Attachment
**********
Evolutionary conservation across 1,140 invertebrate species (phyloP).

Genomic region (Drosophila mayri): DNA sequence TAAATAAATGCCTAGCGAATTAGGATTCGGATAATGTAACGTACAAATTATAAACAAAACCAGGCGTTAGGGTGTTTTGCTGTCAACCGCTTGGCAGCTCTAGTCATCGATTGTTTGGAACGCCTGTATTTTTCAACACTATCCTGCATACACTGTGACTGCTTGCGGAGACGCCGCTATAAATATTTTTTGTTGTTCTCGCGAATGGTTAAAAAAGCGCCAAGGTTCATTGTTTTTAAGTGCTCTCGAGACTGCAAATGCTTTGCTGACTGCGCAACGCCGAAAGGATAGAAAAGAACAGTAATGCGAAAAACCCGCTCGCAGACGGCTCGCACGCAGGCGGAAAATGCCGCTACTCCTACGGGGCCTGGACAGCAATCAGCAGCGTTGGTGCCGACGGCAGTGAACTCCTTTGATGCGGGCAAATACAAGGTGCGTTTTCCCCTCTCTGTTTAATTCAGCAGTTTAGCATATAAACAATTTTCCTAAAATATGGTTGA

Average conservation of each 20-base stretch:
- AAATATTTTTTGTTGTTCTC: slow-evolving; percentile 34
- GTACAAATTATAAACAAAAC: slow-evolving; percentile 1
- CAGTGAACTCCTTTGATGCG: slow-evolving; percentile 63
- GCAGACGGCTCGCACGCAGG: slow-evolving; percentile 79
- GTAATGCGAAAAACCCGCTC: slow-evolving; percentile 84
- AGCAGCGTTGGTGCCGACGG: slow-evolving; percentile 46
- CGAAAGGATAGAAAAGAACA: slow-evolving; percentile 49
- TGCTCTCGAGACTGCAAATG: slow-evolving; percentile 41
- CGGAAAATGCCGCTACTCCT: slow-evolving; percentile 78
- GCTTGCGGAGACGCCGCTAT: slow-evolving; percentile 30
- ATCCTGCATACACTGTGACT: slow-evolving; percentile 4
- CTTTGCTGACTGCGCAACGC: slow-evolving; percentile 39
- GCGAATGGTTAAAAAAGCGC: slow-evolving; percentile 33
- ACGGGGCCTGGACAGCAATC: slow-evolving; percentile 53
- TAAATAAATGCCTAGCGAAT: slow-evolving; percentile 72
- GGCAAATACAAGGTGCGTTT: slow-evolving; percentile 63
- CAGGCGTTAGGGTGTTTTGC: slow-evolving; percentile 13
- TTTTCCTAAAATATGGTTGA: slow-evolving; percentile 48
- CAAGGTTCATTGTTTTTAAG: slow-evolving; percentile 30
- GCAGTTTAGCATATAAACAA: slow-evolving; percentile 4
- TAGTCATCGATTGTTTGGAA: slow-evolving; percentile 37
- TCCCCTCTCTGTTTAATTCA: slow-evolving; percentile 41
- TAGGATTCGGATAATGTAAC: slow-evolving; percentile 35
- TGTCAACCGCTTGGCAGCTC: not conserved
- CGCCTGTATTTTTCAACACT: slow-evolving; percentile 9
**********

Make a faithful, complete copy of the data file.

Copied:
Evolutionary conservation across 1,140 invertebrate species (phyloP).

Genomic region (Drosophila mayri): DNA sequence TAAATAAATGCCTAGCGAATTAGGATTCGGATAATGTAACGTACAAATTATAAACAAAACCAGGCGTTAGGGTGTTTTGCTGTCAACCGCTTGGCAGCTCTAGTCATCGATTGTTTGGAACGCCTGTATTTTTCAACACTATCCTGCATACACTGTGACTGCTTGCGGAGACGCCGCTATAAATATTTTTTGTTGTTCTCGCGAATGGTTAAAAAAGCGCCAAGGTTCATTGTTTTTAAGTGCTCTCGAGACTGCAAATGCTTTGCTGACTGCGCAACGCCGAAAGGATAGAAAAGAACAGTAATGCGAAAAACCCGCTCGCAGACGGCTCGCACGCAGGCGGAAAATGCCGCTACTCCTACGGGGCCTGGACAGCAATCAGCAGCGTTGGTGCCGACGGCAGTGAACTCCTTTGATGCGGGCAAATACAAGGTGCGTTTTCCCCTCTCTGTTTAATTCAGCAGTTTAGCATATAAACAATTTTCCTAAAATATGGTTGA

Average conservation of each 20-base stretch:
- AAATATTTTTTGTTGTTCTC: slow-evolving; percentile 34
- GTACAAATTATAAACAAAAC: slow-evolving; percentile 1
- CAGTGAACTCCTTTGATGCG: slow-evolving; percentile 63
- GCAGACGGCTCGCACGCAGG: slow-evolving; percentile 79
- GTAATGCGAAAAACCCGCTC: slow-evolving; percentile 84
- AGCAGCGTTGGTGCCGACGG: slow-evolving; percentile 46
- CGAAAGGATAGAAAAGAACA: slow-evolving; percentile 49
- TGCTCTCGAGACTGCAAATG: slow-evolving; percentile 41
- CGGAAAATGCCGCTACTCCT: slow-evolving; percentile 78
- GCTTGCGGAGACGCCGCTAT: slow-evolving; percentile 30
- ATCCTGCATACACTGTGACT: slow-evolving; percentile 4
- CTTTGCTGACTGCGCAACGC: slow-evolving; percentile 39
- GCGAATGGTTAAAAAAGCGC: slow-evolving; percentile 33
- ACGGGGCCTGGACAGCAATC: slow-evolving; percentile 53
- TAAATAAATGCCTAGCGAAT: slow-evolving; percentile 72
- GGCAAATACAAGGTGCGTTT: slow-evolving; percentile 63
- CAGGCGTTAGGGTGTTTTGC: slow-evolving; percentile 13
- TTTTCCTAAAATATGGTTGA: slow-evolving; percentile 48
- CAAGGTTCATTGTTTTTAAG: slow-evolving; percentile 30
- GCAGTTTAGCATATAAACAA: slow-evolving; percentile 4
- TAGTCATCGATTGTTTGGAA: slow-evolving; percentile 37
- TCCCCTCTCTGTTTAATTCA: slow-evolving; percentile 41
- TAGGATTCGGATAATGTAAC: slow-evolving; percentile 35
- TGTCAACCGCTTGGCAGCTC: not conserved
- CGCCTGTATTTTTCAACACT: slow-evolving; percentile 9